The campus has also announced the addition of two new food-related research centers.
Standard Process, a 380-employee nutritional supplements company based in Palmyra, Wis., will open a Standard Process Center of Excellence in 2018. The center will conduct research in whole-food nutrition and nutritional therapy.
The campus has partnered with the N.C. Department of Agriculture and Consumer Services and N.C. State University to establish a Food Processing and Innovation Center that will include a 15,000-square-foot cGMP (current good manufacturing practices) test lab and pilot plant.
The plant will provide proof of principle for new technologies and test advanced packaging technologies and manufacturing equipment. It will also develop new beverage flavors, extracts and other technologies transferred from other research centers at the campus.
“It will be a unique facility in the state,” Spitzer says.
New tech center coming
The campus is also anticipating the arrival of Rowan-Cabarrus Community College’s new, 60,000-square-foot Advanced Technology Center that will train students and workers for high-tech jobs in the area.
The facility will be built next to the college’s existing 62,000-square-foot Biotechnology Training Center, which offers an Associate’s degree that prepares students for jobs as technicians, research assistants or quality control associates.
Spitzer says as the campus plans its next phase of development, it will play to its strengths when marketing its resources.
“We are becoming far more focused in who we are targeting for companies to come in and take advantage of the value proposition that we represent,” he says. “Our messaging is becoming far more clear in our interest in pathways to healthy living and disease prevention through nutrition, through exercise, through lifestyle and through agricultural crop processes. We have also, importantly, distinguished ourselves from those who are looking at pharmacological solutions to disease. We’re looking to prevent disease. That’s our focus.”
To bolster recruiting and partnership development, the campus has established or strengthened relationships with economic development organizations including the North Carolina Biotechnology Center, the Economic Development Partnership of North Carolina, the Council for Entrepreneurial Development, the N.C. Department of Agriculture and Consumer Services and the state legislature.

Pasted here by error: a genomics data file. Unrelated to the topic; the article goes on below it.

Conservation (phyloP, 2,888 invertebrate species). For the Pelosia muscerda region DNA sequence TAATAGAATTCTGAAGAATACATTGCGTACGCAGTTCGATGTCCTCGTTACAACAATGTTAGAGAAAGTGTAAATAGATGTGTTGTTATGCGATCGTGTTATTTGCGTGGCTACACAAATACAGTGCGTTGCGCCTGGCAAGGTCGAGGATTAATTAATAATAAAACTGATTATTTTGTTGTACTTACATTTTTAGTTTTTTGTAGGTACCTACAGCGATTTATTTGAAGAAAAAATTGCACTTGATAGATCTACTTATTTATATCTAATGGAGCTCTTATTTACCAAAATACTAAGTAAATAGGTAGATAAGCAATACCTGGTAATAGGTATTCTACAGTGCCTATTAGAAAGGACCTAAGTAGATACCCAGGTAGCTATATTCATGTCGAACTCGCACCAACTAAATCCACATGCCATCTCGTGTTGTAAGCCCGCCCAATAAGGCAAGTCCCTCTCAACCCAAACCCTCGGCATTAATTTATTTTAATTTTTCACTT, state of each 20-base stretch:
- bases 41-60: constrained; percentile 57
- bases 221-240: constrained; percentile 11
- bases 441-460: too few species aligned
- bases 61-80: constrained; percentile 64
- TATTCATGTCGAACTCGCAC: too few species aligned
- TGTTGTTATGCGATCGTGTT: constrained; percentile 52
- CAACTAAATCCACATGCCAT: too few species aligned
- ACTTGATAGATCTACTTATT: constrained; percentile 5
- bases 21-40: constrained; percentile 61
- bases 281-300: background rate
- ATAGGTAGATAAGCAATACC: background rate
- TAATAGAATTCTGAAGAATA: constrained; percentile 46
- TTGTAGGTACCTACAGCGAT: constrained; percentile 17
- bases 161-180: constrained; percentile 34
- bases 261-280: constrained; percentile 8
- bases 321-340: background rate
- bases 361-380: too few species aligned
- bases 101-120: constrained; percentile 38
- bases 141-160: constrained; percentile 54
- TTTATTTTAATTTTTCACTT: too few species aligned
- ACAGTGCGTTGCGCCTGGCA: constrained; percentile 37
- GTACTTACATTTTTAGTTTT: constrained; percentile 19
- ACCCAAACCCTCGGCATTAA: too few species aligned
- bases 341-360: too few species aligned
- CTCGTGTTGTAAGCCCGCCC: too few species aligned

“We are engaging folks in a different way to press our message out here and to welcome and invite their participation in what we’re doing here,” Spitzer says.
The campus is also working with the City of Kannapolis to help revitalize the city.
“We are in a very strong partnership with the city as they create a more inviting and upscale environment for the campus to exist in,” Spitzer says.
Helping the city grow and recover from the loss of Cannon Mills, the area’s largest employer for decades, has been an ongoing cause for Murdock, who has owned a home in Landis, adjacent to Kannapolis, since the mid-1980s.
Though his roles as CEO of both Dole Foods and Castle & Cooke occupy much of his time, the 94-year-old Murdock “is engaged and involved” with the campus, Spitzer points out..
“He’s been here a couple of times recently, and he continues to receive regular updates about the campus,” Spitzer says. “He looks upon North Carolina and the North Carolina Research Campus as his legacy. It’s what he wants to be known for in the future.”